Marketing to Gen Y HCPs (healthcare professionals)

Marketing to generation Y doctors

Are you adapting to this tech savvy groups’ rules of engagement?

Born in the mid-1980’s and later, Generation Y are teenagers and young adults just entering the workforce. Generation Y (also known as the Millennials) is the fastest growing segment of today’s workforce. As healthcare and pharma marketers compete to engage with healthcare professionals (HCPs), they cannot afford to ignore the needs, desires, attitudes and behaviours of this group of individuals.

Gen Y – Tech-savvy digital natives

Generation Y grew up with technology and use it more frequently and rely on it to perform their jobs, research and purchasing. Armed with BlackBerrys, iphones, laptops, ipads and other gadgets, Generation Y is plugged-in 24 hours a day, 7 days a week. This generation prefers to communicate through instant messaging (IM) and texts rather than face-to-face contact and prefers webinars and online technology to traditional brochure and lecture-based sales presentations.

We’re living in an age where information is everywhere and where everyone can reach them, however the Gen Y community is pretty selective about who they take notice of and engage with. If you were to look at their Facebook and Twitter accounts, you’ll soon realise that they tend to get their information from their peers and friends—not from sales reps they’ve never met, and certainly not from the media. And wait for this, the information they get from each other is not just via emails, they text one another; they IM; they blog; they tweet; they watch YouTube clips and network on LinkedIn. And sometimes they do all this at the same time! Most of the time, Gen Y doesn’t care about what you as marketers have to say unless you have been given the nod by their friends. They care about what their community says, and they take their network’s recommendations very seriously. You only have to look at the Sanofi-Aventis and GSK Facebook cases to appreciate the power and influence a community can have when companies aren’t playing to their rules! (Just in case you aren’t aware Facebook’s recent commenting policy now requires most pharma pages to allow commenting).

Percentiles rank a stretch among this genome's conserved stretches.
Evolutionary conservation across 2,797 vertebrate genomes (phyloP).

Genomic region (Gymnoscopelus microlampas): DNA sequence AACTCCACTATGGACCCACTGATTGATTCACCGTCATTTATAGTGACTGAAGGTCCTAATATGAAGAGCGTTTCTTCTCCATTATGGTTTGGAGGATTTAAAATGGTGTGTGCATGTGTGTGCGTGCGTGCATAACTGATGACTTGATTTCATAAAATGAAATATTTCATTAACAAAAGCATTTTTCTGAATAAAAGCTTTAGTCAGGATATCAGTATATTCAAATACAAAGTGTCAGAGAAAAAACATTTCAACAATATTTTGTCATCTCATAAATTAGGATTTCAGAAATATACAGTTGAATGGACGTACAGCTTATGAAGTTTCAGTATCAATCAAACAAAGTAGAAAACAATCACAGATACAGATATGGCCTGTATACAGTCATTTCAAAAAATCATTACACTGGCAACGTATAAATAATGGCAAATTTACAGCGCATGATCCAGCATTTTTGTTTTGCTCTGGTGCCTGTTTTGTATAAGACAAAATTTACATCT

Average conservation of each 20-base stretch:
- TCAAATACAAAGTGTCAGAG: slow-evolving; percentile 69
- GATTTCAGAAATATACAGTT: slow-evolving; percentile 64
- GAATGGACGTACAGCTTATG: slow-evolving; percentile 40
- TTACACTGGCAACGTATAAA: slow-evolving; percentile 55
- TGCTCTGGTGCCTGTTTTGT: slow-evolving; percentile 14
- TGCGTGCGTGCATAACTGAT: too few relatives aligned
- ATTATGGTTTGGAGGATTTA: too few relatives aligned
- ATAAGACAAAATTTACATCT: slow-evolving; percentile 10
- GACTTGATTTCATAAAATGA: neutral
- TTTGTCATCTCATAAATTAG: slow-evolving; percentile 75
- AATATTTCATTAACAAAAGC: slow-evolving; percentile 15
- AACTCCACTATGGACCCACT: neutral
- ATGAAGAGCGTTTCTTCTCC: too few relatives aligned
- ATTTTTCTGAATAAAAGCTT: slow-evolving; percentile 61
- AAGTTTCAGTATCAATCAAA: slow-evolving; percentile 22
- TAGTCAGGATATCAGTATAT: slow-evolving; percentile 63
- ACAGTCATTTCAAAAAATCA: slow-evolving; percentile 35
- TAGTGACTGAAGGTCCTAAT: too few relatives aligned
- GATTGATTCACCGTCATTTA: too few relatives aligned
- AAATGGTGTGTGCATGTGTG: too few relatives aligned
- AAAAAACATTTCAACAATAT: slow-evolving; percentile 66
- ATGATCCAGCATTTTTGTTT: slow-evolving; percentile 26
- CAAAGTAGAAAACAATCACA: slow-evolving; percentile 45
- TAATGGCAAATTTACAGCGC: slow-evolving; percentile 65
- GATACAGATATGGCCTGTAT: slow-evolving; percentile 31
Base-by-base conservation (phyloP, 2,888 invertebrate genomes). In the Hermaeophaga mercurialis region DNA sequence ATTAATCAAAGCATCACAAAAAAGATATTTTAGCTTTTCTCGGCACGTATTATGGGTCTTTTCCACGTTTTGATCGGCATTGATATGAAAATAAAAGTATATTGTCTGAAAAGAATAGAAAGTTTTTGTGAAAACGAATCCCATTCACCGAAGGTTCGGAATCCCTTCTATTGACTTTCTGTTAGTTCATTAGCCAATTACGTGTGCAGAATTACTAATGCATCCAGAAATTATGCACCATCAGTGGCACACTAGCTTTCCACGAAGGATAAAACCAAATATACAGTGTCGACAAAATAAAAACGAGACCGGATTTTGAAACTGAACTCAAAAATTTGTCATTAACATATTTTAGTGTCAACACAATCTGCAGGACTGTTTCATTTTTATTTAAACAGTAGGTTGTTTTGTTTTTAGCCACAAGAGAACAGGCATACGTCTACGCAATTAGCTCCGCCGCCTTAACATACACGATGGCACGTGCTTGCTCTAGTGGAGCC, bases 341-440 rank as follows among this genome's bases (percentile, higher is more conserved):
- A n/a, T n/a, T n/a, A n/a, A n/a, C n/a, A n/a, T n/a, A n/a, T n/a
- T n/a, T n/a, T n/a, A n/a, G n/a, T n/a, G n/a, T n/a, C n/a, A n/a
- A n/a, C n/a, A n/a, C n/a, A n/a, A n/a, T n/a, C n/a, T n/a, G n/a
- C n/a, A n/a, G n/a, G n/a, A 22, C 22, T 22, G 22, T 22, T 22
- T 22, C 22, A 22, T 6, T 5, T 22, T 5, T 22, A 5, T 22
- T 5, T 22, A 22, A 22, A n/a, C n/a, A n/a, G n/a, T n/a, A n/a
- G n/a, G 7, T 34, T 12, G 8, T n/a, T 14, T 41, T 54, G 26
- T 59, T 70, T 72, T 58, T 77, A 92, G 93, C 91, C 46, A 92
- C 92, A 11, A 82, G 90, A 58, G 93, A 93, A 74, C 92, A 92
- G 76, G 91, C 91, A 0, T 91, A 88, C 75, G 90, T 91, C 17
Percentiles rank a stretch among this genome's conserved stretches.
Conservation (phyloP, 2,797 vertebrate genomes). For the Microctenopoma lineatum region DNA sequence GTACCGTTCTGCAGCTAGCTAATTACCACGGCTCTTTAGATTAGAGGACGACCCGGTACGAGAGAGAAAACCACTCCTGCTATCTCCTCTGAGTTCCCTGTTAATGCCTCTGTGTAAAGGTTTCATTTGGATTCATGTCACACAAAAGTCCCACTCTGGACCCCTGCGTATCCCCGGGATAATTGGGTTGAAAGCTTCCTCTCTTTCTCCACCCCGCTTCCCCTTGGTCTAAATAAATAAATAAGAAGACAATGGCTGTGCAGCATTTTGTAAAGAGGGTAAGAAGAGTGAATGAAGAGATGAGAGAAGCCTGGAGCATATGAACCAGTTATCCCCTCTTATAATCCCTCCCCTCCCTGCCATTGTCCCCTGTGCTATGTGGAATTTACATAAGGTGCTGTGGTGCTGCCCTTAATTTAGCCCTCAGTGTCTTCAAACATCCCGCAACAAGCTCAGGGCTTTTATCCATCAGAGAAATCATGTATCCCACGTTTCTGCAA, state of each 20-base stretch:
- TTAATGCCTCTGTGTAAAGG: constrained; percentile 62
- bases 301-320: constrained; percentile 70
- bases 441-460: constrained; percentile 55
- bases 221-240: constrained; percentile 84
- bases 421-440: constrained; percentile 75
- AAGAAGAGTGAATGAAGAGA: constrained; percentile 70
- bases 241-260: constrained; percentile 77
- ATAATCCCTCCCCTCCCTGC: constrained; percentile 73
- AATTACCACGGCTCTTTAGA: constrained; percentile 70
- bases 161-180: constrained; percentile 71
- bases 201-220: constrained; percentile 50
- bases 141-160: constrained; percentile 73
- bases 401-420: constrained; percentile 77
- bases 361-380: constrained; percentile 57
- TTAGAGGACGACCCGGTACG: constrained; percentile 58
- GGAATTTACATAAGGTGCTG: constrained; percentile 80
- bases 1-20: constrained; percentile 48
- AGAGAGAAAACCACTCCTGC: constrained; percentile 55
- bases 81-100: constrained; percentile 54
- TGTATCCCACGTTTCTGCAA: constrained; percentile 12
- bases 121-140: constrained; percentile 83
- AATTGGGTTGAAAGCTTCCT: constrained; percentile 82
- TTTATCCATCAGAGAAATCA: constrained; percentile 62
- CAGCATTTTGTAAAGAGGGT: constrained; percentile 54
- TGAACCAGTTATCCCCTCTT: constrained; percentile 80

The importance of authenticity and transparency

So, it is fair to say that Gen Y tend to be more selective with the information they absorb and the people or companies they connect with. In their minds, you need to earn the right to engage with them, they decide whether or not they want to open their digital door to you and when it’s time for you to part of their network and conversations.

Generation X (they grew up with the phone and fax) typically don’t like to complain, they just vote with their feet and quietly walk away and don’t come back for more. However, Gen Y are different, they are more vocal and they make it their business to inform their community about your crap service or your products nasty side effects. They do this because they value their community and don’t want them to suffer in the same way – the bigger and more open the community, the more that community as a whole benefits, which is why people connect to individuals they are never ever likely to meet face to face.

Collaborate and connect don’t shout and sell!

So how do you engage with them? Well you need to be patient and you need to collaborate with them and connect up with their community by being helpful. One thing you certainly don’t want to do is take down your Facebook page as soon as you get some negative feedback from customers to prevent those comments from spreading. But spread they will, and more quickly and on a much bigger scale than you’d ever anticipate. You need to be part of the conversation and the community expects you to listen, respond and put things right, should things go wrong. The community want to be reasonable and open and so they expect the same from you. If you play by their rules and open up, be transparent and genuine, then you’re more likely to earn back their respect and trust. Social networks have made it very hard for any company to hide its weaknesses, so you need to embrace them and look at how you can leverage a community’s ability to become advocates of your products and services by opening up conversations, obtaining feedback, providing things of value to that community and most importantly being authentic and honest at all times.